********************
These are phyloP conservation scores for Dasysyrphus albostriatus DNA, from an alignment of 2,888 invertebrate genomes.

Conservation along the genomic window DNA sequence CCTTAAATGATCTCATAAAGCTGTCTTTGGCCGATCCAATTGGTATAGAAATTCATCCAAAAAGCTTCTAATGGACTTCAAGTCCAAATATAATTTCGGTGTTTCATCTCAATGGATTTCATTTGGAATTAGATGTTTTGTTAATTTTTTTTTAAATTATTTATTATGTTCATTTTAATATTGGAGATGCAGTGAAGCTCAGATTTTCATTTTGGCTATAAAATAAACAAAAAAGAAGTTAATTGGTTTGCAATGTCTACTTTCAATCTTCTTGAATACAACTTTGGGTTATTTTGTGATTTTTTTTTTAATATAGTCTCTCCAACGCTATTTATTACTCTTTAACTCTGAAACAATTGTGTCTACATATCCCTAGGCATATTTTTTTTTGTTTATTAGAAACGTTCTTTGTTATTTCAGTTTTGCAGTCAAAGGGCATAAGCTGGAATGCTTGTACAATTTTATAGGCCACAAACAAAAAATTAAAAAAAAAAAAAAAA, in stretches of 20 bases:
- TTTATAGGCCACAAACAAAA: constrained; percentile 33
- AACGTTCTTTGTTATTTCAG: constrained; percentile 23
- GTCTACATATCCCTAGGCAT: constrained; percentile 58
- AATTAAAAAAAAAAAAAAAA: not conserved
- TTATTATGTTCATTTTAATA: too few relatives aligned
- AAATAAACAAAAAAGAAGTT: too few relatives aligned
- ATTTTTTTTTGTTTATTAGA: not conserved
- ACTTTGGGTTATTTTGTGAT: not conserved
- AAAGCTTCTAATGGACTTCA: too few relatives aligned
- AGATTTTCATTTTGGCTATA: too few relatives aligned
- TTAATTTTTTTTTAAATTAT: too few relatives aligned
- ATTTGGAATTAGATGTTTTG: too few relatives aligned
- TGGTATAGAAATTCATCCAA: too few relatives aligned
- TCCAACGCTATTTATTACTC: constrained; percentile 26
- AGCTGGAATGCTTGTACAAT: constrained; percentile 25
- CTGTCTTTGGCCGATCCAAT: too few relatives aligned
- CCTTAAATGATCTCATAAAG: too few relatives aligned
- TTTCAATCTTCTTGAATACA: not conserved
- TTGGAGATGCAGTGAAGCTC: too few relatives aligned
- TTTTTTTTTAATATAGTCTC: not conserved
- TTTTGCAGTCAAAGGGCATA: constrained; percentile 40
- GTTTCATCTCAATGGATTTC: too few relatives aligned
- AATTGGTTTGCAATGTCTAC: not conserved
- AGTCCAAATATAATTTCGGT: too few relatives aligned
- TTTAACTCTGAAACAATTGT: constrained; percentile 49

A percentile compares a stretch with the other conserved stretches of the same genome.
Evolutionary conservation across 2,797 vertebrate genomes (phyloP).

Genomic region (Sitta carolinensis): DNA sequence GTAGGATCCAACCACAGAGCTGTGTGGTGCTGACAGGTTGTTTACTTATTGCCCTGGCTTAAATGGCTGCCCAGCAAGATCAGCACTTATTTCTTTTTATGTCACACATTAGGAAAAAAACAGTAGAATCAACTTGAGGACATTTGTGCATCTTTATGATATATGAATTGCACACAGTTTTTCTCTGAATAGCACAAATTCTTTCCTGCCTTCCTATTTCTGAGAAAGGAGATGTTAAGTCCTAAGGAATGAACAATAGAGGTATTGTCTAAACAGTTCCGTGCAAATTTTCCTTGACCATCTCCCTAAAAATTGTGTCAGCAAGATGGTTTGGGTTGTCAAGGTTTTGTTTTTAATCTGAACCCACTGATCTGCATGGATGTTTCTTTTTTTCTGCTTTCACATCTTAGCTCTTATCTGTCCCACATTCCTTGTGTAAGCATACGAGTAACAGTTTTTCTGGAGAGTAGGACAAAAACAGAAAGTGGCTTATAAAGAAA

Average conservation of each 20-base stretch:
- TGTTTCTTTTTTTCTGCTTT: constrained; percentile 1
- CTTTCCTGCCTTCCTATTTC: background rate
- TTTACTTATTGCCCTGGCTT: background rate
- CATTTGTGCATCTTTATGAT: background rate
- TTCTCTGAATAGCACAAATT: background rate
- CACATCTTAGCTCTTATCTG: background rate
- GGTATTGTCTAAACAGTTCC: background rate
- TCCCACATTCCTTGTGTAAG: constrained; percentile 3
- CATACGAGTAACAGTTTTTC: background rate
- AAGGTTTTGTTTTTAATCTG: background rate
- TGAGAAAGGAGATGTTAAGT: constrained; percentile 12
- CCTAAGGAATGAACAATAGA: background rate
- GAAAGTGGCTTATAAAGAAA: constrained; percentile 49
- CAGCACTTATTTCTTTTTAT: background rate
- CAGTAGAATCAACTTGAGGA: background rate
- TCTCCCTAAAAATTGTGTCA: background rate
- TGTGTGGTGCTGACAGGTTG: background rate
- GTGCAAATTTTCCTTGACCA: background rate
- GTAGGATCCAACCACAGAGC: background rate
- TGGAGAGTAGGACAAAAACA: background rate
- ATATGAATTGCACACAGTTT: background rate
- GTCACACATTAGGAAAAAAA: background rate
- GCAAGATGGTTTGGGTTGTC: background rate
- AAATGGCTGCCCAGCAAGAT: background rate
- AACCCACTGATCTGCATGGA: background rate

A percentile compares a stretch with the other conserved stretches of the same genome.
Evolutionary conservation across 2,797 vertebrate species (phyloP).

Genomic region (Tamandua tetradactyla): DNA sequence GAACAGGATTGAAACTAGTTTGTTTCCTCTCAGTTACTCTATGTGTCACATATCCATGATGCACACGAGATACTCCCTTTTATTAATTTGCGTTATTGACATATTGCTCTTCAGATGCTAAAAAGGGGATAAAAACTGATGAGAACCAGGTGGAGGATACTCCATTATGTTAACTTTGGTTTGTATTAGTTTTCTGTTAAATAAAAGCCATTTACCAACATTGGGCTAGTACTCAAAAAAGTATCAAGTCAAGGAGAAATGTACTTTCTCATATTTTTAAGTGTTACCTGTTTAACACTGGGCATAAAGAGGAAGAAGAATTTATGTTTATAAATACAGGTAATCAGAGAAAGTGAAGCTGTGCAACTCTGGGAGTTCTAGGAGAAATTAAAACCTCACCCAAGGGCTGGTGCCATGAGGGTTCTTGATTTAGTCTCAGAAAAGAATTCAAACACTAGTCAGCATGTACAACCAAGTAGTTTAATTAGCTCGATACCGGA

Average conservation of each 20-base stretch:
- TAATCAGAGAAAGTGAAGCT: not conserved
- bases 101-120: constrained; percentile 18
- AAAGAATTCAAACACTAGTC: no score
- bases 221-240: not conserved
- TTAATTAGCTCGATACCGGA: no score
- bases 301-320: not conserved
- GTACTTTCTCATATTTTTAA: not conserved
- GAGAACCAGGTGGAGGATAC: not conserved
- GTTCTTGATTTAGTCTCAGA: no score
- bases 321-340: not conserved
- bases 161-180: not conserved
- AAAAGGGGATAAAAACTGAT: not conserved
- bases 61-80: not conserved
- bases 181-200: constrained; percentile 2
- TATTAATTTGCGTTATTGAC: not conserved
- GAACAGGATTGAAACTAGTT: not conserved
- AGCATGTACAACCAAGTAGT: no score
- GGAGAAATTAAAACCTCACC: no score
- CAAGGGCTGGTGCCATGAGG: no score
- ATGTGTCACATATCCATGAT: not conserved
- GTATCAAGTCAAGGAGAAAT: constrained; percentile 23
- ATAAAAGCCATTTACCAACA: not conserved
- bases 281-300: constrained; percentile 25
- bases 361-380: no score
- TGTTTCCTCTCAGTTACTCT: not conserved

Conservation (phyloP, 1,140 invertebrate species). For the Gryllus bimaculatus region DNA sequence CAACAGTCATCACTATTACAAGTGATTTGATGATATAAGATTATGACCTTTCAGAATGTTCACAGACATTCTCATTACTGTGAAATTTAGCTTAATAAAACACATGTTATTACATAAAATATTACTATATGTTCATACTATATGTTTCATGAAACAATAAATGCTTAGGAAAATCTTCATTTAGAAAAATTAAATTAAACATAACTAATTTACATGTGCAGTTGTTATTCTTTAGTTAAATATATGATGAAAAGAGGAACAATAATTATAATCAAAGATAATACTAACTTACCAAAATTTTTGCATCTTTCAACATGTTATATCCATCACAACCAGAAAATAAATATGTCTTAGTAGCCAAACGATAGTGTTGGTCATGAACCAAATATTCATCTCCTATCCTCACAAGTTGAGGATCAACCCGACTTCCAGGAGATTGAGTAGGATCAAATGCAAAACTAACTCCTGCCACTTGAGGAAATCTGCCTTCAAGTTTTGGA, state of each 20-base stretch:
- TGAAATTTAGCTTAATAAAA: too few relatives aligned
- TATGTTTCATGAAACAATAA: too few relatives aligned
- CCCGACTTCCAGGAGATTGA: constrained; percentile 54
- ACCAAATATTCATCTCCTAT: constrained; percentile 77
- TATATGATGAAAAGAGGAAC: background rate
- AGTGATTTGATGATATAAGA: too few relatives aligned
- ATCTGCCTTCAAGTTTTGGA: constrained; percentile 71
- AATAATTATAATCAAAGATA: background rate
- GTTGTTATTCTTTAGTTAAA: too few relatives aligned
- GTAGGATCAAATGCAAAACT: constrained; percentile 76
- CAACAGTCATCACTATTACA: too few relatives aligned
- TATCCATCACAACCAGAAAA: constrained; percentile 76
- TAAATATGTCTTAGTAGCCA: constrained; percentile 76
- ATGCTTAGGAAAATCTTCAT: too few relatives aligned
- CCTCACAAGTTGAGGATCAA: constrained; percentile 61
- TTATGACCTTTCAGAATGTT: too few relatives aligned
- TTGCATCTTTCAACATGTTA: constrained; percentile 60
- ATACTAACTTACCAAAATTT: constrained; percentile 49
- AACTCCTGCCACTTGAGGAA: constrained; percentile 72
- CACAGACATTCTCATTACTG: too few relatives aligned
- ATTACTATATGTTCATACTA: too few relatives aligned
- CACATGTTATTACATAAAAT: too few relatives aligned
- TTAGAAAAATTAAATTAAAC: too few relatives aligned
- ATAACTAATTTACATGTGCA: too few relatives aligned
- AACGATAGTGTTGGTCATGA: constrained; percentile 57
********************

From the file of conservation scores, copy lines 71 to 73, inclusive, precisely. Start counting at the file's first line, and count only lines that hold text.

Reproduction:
- bases 161-180: not conserved
- AAAAGGGGATAAAAACTGAT: not conserved
- bases 61-80: not conserved